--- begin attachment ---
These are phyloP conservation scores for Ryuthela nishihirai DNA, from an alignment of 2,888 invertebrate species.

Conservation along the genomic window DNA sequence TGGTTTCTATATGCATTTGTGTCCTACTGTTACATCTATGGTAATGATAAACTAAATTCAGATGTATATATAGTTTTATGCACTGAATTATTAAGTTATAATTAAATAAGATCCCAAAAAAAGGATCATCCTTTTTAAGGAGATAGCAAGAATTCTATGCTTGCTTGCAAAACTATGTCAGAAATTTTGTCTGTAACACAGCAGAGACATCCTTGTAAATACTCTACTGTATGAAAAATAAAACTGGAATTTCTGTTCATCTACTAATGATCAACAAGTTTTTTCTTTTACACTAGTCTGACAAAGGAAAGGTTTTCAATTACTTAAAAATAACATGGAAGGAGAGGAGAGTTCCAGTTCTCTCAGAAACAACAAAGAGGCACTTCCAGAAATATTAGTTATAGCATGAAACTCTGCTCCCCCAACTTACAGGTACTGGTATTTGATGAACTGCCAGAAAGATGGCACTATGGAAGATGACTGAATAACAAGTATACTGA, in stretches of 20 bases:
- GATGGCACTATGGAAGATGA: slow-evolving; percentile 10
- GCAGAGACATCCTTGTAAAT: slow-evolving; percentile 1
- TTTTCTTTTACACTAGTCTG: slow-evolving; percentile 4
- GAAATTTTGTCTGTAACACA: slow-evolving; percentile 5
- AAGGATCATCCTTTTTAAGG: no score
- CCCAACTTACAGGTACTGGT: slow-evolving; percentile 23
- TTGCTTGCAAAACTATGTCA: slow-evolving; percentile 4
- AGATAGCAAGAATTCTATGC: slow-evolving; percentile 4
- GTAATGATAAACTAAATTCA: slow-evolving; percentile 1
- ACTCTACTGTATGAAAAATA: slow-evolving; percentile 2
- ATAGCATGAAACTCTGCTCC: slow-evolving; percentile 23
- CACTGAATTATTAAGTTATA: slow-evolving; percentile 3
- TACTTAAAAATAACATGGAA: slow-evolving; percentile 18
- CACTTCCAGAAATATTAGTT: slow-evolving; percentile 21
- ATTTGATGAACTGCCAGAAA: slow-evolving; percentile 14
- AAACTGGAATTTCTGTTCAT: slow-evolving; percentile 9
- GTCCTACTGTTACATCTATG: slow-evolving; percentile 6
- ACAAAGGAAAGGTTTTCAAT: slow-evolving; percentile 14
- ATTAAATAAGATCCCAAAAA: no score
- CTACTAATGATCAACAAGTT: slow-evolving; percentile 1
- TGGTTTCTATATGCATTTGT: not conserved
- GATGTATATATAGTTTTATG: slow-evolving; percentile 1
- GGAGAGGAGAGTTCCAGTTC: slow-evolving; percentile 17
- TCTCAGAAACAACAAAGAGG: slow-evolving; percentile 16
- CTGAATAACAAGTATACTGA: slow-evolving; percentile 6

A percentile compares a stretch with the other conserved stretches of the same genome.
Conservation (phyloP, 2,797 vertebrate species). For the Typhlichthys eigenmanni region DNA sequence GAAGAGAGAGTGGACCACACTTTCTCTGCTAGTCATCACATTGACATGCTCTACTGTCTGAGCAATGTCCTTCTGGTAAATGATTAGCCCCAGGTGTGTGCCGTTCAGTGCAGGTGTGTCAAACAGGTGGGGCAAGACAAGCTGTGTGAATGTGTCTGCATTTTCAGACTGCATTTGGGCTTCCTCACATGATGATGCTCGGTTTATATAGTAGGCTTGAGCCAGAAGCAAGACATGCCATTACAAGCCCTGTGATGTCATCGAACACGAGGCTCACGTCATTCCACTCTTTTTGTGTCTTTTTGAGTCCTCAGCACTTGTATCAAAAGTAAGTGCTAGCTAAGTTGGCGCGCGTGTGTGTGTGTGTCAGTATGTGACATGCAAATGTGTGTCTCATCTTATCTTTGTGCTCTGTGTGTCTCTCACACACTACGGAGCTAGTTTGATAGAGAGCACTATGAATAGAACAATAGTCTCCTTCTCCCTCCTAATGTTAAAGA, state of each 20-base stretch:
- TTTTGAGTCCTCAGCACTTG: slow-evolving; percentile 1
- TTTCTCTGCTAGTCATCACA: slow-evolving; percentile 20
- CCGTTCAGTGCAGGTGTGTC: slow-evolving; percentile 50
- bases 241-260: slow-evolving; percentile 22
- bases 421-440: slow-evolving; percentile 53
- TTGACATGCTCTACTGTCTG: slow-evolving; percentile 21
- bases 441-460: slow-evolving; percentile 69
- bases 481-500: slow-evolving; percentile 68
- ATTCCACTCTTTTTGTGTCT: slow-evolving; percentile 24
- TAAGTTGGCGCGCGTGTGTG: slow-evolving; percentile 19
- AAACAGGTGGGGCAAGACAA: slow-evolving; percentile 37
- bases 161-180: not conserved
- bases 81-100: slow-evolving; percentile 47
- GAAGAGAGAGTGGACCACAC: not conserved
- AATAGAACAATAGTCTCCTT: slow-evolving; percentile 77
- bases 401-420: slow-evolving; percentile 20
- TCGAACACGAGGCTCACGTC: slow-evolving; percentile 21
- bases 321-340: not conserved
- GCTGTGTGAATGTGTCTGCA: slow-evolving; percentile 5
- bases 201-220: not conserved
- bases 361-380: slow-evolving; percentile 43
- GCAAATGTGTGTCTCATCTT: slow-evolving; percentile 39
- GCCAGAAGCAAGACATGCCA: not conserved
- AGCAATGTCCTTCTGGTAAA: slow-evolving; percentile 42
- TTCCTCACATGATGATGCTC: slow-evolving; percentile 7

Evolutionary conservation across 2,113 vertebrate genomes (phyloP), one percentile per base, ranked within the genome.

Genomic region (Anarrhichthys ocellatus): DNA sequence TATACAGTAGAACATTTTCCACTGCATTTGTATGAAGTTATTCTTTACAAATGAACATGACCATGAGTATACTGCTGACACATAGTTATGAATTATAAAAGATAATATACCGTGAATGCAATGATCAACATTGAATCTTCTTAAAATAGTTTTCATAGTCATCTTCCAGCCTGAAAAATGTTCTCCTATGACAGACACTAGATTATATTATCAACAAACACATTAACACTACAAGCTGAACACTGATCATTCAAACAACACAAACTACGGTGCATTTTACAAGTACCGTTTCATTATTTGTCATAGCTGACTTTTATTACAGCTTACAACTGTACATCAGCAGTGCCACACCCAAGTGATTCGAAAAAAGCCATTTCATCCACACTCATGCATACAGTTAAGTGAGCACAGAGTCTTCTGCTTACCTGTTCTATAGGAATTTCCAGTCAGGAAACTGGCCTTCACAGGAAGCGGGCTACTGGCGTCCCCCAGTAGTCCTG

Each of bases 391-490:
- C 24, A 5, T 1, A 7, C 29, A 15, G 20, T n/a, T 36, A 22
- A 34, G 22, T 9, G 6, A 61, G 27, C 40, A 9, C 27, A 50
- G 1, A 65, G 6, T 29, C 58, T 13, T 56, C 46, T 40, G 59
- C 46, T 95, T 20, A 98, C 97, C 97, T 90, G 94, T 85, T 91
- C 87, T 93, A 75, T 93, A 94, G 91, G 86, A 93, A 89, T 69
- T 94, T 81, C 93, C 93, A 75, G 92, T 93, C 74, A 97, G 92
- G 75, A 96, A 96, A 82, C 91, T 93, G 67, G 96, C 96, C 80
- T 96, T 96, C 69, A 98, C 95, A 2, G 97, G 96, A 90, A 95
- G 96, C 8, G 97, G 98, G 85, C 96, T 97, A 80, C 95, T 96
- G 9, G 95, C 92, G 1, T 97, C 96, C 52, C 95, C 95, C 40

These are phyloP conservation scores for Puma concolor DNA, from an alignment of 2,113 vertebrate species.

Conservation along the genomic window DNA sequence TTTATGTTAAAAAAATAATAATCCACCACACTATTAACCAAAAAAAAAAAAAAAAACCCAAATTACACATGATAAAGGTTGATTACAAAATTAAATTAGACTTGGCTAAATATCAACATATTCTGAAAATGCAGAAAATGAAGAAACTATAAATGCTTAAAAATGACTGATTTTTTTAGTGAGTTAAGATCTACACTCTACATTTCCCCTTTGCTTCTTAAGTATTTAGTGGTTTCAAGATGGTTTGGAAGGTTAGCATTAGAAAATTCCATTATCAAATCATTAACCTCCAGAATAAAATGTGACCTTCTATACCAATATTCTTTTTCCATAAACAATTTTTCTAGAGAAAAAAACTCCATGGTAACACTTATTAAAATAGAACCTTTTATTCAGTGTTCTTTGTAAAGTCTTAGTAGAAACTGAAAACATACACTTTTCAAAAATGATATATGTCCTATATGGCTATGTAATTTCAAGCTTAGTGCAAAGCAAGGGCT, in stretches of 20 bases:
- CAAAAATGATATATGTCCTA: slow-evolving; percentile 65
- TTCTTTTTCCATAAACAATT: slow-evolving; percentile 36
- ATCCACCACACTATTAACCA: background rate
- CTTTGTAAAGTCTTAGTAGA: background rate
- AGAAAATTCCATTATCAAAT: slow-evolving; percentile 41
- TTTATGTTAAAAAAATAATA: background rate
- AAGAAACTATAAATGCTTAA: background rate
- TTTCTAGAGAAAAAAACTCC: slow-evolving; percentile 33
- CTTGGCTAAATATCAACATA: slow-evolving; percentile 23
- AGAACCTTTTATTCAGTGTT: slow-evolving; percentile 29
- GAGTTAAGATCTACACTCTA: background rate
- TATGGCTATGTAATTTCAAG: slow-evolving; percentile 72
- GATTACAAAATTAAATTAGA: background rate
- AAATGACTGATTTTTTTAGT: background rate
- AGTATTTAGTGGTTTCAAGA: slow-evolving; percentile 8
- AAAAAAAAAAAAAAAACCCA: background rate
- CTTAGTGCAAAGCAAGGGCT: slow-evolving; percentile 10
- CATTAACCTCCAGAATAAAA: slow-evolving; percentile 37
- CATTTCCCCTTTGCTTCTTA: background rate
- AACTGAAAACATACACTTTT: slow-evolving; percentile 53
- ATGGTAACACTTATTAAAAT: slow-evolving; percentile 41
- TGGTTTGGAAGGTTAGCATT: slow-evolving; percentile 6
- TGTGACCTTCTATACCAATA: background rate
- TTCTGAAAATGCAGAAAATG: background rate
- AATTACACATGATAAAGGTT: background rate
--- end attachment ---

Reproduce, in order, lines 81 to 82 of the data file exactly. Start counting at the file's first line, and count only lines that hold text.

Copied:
- TATGGCTATGTAATTTCAAG: slow-evolving; percentile 72
- GATTACAAAATTAAATTAGA: background rate